Dance Massive 2015: Rebecca Jensen & Sarah Aiken
Melbourne, Arts House at North Melbourne Town Hall
10 March 2015
In Overworld, we enter into a sacred space.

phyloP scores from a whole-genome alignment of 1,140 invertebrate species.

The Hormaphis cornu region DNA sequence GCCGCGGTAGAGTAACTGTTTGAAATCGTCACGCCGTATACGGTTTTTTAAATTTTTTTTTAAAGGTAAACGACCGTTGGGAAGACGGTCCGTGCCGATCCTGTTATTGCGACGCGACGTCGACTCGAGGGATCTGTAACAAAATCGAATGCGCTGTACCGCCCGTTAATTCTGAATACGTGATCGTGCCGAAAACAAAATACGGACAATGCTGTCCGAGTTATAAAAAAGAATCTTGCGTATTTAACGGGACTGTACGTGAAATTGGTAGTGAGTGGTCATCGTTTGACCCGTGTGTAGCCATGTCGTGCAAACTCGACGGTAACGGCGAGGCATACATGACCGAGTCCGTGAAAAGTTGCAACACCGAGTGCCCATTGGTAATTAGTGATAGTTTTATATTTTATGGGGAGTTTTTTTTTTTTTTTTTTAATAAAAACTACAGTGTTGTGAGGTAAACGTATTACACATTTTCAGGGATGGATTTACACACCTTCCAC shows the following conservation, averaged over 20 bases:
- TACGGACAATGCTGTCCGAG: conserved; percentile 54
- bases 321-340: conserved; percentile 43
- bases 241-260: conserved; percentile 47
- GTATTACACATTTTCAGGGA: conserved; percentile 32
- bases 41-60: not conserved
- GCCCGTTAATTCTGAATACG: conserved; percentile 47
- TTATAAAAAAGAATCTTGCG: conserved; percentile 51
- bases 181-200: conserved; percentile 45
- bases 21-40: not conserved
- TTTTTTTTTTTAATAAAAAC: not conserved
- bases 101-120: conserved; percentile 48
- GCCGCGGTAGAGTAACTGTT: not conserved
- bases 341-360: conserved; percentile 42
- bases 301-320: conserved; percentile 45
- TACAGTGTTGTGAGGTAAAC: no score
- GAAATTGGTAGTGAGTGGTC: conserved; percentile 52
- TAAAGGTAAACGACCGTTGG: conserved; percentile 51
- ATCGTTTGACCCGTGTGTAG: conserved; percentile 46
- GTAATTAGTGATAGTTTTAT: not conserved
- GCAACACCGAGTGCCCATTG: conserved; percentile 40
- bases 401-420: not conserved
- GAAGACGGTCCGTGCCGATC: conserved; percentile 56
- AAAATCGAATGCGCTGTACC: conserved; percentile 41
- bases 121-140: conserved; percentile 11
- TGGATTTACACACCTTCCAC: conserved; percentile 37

Or at least, it seems as though we are entering into a sacred space. Divested of all personal belongings in the foyer (and therefore somewhat stripped of the trappings of our normal identities), we are bestowed with new roles as ambassadors for our astrological signs. Born in July – I am a water sign, a Cancer, a wearer of blue. We are slowly led in single file to stand along the rim of a pentacle inscribed with items of clothing. There is lycra and faux fur, bikini bottoms, scarves and silken robes – an op shop explosion organised for the evocation of the spirits. Within the womb of the star lie four females in sheer white dresses (Sarah Aiken, Rebecca Jensen, Janine Proost and Rachel Coulson). After a slow and ritualistic emerging that references the movements of bugs and animals, restful repose gives way to jogging sequences in precise, militaristic formations. It is as though the dancers are marshalling their bodies, collecting energy for some as-yet-unknown purpose. From its use of repetition in movement to the second-hand clothing that dominates Rose Connors Dance’s set design, Overworld is a conscious adherent to the cult of recycling, reimagining symbols and items for newer, and perhaps more obscene, purposes.